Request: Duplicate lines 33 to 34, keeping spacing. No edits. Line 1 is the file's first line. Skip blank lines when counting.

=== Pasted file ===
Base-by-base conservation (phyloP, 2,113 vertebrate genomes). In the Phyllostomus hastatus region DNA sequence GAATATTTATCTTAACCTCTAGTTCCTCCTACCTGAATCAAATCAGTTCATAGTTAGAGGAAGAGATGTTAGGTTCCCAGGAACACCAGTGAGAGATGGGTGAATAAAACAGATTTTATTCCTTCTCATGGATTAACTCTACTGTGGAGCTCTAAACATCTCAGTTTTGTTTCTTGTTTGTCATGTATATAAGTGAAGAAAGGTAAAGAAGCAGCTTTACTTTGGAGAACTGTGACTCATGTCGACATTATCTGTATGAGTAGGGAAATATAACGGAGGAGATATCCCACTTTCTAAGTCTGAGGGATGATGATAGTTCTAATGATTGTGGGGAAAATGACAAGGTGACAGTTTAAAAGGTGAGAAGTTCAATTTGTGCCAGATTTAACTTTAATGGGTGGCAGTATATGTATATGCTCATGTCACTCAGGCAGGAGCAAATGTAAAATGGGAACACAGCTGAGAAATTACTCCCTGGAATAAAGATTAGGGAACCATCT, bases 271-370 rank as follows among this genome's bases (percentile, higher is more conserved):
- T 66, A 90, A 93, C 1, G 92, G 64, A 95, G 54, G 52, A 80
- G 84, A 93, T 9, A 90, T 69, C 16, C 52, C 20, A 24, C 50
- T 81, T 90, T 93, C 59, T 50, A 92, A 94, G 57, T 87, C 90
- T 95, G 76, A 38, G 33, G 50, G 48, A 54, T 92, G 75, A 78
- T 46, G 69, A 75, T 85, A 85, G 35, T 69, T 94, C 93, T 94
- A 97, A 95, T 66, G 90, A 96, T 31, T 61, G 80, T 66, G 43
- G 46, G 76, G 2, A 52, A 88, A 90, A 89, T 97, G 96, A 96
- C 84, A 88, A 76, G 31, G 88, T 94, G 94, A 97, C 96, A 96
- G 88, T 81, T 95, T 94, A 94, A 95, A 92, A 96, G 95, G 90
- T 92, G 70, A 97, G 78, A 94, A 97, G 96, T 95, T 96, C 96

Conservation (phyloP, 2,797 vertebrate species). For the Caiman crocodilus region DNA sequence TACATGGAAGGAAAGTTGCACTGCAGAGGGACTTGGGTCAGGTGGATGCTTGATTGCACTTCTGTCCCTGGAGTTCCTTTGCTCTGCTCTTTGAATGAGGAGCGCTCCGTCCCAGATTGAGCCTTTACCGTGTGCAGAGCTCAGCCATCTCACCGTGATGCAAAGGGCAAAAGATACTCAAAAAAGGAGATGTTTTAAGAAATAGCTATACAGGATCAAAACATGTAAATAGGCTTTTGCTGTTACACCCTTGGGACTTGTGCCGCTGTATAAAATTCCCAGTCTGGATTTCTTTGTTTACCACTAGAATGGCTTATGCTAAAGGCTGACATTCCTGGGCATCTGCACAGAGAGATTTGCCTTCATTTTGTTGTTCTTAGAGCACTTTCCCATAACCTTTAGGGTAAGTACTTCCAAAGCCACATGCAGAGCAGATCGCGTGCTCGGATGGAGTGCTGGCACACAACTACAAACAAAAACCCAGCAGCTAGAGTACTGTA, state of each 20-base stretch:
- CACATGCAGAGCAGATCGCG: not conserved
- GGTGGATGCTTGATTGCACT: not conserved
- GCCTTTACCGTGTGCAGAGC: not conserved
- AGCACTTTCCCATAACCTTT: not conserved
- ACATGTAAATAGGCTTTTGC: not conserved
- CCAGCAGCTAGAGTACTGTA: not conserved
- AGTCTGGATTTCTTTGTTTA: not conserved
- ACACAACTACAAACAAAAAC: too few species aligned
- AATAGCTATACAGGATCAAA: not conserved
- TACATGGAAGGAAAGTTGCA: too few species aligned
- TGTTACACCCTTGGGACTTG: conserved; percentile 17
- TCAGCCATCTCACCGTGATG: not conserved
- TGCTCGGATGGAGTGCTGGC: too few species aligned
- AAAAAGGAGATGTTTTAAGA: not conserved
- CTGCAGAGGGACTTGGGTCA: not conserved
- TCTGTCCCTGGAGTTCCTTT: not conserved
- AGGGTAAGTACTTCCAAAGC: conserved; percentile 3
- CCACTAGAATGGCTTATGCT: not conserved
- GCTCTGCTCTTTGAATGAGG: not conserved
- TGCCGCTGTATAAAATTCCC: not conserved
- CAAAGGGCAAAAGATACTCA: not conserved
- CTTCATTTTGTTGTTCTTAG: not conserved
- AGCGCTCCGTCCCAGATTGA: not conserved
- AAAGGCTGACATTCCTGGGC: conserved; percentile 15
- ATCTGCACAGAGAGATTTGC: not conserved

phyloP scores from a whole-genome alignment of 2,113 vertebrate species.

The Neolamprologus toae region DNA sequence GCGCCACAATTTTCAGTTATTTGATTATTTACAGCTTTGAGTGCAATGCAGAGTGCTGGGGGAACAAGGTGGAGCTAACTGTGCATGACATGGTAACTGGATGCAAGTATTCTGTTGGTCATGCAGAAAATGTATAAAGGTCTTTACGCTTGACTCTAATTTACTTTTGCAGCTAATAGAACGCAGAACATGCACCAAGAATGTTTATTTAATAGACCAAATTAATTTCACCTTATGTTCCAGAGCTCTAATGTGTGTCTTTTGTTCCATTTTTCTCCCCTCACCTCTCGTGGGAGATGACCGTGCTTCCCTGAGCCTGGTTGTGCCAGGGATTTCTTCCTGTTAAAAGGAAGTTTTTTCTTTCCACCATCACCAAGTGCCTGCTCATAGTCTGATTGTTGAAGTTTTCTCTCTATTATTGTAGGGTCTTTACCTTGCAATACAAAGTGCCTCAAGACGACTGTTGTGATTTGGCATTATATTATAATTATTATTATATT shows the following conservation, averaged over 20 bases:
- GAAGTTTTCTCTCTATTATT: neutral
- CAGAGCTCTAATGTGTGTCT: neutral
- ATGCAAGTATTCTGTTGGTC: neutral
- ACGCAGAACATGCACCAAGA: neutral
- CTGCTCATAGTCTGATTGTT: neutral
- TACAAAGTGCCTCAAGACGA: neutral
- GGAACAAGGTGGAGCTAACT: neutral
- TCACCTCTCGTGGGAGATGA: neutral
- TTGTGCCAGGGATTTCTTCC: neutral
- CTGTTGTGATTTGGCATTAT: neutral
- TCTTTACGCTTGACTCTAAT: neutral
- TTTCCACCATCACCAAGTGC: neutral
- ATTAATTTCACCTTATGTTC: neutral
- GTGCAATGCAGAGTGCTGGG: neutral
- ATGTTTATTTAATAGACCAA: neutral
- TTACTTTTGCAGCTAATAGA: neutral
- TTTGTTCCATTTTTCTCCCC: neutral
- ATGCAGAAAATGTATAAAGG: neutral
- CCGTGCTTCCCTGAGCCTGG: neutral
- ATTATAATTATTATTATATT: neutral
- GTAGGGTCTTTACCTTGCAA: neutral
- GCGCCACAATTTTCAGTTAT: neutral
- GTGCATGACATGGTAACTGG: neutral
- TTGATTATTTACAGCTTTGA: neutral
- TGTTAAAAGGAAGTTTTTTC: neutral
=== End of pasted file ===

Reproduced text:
- CAAAGGGCAAAAGATACTCA: not conserved
- CTTCATTTTGTTGTTCTTAG: not conserved